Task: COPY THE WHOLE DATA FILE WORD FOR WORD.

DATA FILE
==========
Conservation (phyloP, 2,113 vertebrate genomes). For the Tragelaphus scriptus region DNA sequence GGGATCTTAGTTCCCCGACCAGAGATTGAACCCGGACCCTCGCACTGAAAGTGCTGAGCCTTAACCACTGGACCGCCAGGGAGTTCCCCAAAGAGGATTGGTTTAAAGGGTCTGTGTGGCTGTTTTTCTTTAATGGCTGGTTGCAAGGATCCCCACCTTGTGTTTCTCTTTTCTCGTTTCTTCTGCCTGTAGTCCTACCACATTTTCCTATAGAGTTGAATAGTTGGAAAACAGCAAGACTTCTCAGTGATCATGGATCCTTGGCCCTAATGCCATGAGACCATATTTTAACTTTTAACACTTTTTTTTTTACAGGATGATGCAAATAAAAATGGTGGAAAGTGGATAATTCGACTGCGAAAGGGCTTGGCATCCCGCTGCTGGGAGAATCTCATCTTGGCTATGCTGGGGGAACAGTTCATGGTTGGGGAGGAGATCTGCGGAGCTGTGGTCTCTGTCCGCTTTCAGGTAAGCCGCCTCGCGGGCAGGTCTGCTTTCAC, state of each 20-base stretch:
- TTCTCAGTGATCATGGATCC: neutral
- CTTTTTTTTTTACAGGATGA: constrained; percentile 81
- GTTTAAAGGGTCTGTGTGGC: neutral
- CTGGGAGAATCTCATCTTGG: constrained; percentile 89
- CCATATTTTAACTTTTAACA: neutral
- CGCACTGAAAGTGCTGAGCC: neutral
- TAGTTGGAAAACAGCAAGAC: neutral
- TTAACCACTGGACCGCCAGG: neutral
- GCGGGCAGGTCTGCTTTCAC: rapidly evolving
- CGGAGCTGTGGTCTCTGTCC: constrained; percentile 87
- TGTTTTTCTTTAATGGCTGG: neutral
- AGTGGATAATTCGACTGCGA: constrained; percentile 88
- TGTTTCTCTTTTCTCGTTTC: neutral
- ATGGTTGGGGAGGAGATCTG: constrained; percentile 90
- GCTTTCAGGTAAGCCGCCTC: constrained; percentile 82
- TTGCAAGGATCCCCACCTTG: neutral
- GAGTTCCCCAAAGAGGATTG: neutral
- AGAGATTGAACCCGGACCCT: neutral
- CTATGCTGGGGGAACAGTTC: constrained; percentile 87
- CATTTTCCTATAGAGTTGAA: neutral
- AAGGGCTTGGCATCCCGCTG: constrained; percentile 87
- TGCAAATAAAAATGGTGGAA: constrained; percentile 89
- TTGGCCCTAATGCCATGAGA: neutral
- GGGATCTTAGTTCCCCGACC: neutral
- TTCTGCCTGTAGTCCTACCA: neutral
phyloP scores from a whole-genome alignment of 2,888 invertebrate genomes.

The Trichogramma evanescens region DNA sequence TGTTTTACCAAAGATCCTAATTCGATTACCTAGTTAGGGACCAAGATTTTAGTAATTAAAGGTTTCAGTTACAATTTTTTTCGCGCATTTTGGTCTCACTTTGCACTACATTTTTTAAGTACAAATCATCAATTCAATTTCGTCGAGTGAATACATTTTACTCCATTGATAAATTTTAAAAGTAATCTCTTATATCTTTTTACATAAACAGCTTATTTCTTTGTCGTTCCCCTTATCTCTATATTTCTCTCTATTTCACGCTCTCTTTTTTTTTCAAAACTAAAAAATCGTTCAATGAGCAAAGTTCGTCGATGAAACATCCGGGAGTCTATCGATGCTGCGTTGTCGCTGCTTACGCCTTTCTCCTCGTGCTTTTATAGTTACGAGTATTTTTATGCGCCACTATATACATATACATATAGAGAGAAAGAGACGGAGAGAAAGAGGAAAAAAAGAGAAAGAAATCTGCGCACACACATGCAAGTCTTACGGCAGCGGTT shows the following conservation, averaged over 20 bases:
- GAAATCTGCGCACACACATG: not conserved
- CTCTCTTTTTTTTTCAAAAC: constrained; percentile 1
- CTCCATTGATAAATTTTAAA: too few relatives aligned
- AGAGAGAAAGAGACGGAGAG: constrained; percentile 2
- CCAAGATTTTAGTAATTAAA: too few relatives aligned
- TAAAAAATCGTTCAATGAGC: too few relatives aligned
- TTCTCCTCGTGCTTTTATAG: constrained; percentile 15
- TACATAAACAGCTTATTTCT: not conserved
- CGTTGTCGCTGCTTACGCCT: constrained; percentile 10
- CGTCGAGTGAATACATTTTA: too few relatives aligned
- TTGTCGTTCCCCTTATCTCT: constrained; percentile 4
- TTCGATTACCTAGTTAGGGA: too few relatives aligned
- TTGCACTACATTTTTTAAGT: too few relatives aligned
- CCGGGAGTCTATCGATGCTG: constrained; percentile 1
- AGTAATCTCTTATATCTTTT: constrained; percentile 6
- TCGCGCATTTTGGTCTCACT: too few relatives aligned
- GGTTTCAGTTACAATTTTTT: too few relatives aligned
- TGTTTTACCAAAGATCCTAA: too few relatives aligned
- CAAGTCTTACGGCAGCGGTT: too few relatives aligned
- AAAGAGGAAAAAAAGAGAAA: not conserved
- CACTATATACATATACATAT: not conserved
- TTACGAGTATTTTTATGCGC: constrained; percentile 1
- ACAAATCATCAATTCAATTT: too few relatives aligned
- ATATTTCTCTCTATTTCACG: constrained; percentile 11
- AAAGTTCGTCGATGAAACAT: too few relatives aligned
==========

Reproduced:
Conservation (phyloP, 2,113 vertebrate genomes). For the Tragelaphus scriptus region DNA sequence GGGATCTTAGTTCCCCGACCAGAGATTGAACCCGGACCCTCGCACTGAAAGTGCTGAGCCTTAACCACTGGACCGCCAGGGAGTTCCCCAAAGAGGATTGGTTTAAAGGGTCTGTGTGGCTGTTTTTCTTTAATGGCTGGTTGCAAGGATCCCCACCTTGTGTTTCTCTTTTCTCGTTTCTTCTGCCTGTAGTCCTACCACATTTTCCTATAGAGTTGAATAGTTGGAAAACAGCAAGACTTCTCAGTGATCATGGATCCTTGGCCCTAATGCCATGAGACCATATTTTAACTTTTAACACTTTTTTTTTTACAGGATGATGCAAATAAAAATGGTGGAAAGTGGATAATTCGACTGCGAAAGGGCTTGGCATCCCGCTGCTGGGAGAATCTCATCTTGGCTATGCTGGGGGAACAGTTCATGGTTGGGGAGGAGATCTGCGGAGCTGTGGTCTCTGTCCGCTTTCAGGTAAGCCGCCTCGCGGGCAGGTCTGCTTTCAC, state of each 20-base stretch:
- TTCTCAGTGATCATGGATCC: neutral
- CTTTTTTTTTTACAGGATGA: constrained; percentile 81
- GTTTAAAGGGTCTGTGTGGC: neutral
- CTGGGAGAATCTCATCTTGG: constrained; percentile 89
- CCATATTTTAACTTTTAACA: neutral
- CGCACTGAAAGTGCTGAGCC: neutral
- TAGTTGGAAAACAGCAAGAC: neutral
- TTAACCACTGGACCGCCAGG: neutral
- GCGGGCAGGTCTGCTTTCAC: rapidly evolving
- CGGAGCTGTGGTCTCTGTCC: constrained; percentile 87
- TGTTTTTCTTTAATGGCTGG: neutral
- AGTGGATAATTCGACTGCGA: constrained; percentile 88
- TGTTTCTCTTTTCTCGTTTC: neutral
- ATGGTTGGGGAGGAGATCTG: constrained; percentile 90
- GCTTTCAGGTAAGCCGCCTC: constrained; percentile 82
- TTGCAAGGATCCCCACCTTG: neutral
- GAGTTCCCCAAAGAGGATTG: neutral
- AGAGATTGAACCCGGACCCT: neutral
- CTATGCTGGGGGAACAGTTC: constrained; percentile 87
- CATTTTCCTATAGAGTTGAA: neutral
- AAGGGCTTGGCATCCCGCTG: constrained; percentile 87
- TGCAAATAAAAATGGTGGAA: constrained; percentile 89
- TTGGCCCTAATGCCATGAGA: neutral
- GGGATCTTAGTTCCCCGACC: neutral
- TTCTGCCTGTAGTCCTACCA: neutral
phyloP scores from a whole-genome alignment of 2,888 invertebrate genomes.

The Trichogramma evanescens region DNA sequence TGTTTTACCAAAGATCCTAATTCGATTACCTAGTTAGGGACCAAGATTTTAGTAATTAAAGGTTTCAGTTACAATTTTTTTCGCGCATTTTGGTCTCACTTTGCACTACATTTTTTAAGTACAAATCATCAATTCAATTTCGTCGAGTGAATACATTTTACTCCATTGATAAATTTTAAAAGTAATCTCTTATATCTTTTTACATAAACAGCTTATTTCTTTGTCGTTCCCCTTATCTCTATATTTCTCTCTATTTCACGCTCTCTTTTTTTTTCAAAACTAAAAAATCGTTCAATGAGCAAAGTTCGTCGATGAAACATCCGGGAGTCTATCGATGCTGCGTTGTCGCTGCTTACGCCTTTCTCCTCGTGCTTTTATAGTTACGAGTATTTTTATGCGCCACTATATACATATACATATAGAGAGAAAGAGACGGAGAGAAAGAGGAAAAAAAGAGAAAGAAATCTGCGCACACACATGCAAGTCTTACGGCAGCGGTT shows the following conservation, averaged over 20 bases:
- GAAATCTGCGCACACACATG: not conserved
- CTCTCTTTTTTTTTCAAAAC: constrained; percentile 1
- CTCCATTGATAAATTTTAAA: too few relatives aligned
- AGAGAGAAAGAGACGGAGAG: constrained; percentile 2
- CCAAGATTTTAGTAATTAAA: too few relatives aligned
- TAAAAAATCGTTCAATGAGC: too few relatives aligned
- TTCTCCTCGTGCTTTTATAG: constrained; percentile 15
- TACATAAACAGCTTATTTCT: not conserved
- CGTTGTCGCTGCTTACGCCT: constrained; percentile 10
- CGTCGAGTGAATACATTTTA: too few relatives aligned
- TTGTCGTTCCCCTTATCTCT: constrained; percentile 4
- TTCGATTACCTAGTTAGGGA: too few relatives aligned
- TTGCACTACATTTTTTAAGT: too few relatives aligned
- CCGGGAGTCTATCGATGCTG: constrained; percentile 1
- AGTAATCTCTTATATCTTTT: constrained; percentile 6
- TCGCGCATTTTGGTCTCACT: too few relatives aligned
- GGTTTCAGTTACAATTTTTT: too few relatives aligned
- TGTTTTACCAAAGATCCTAA: too few relatives aligned
- CAAGTCTTACGGCAGCGGTT: too few relatives aligned
- AAAGAGGAAAAAAAGAGAAA: not conserved
- CACTATATACATATACATAT: not conserved
- TTACGAGTATTTTTATGCGC: constrained; percentile 1
- ACAAATCATCAATTCAATTT: too few relatives aligned
- ATATTTCTCTCTATTTCACG: constrained; percentile 11
- AAAGTTCGTCGATGAAACAT: too few relatives aligned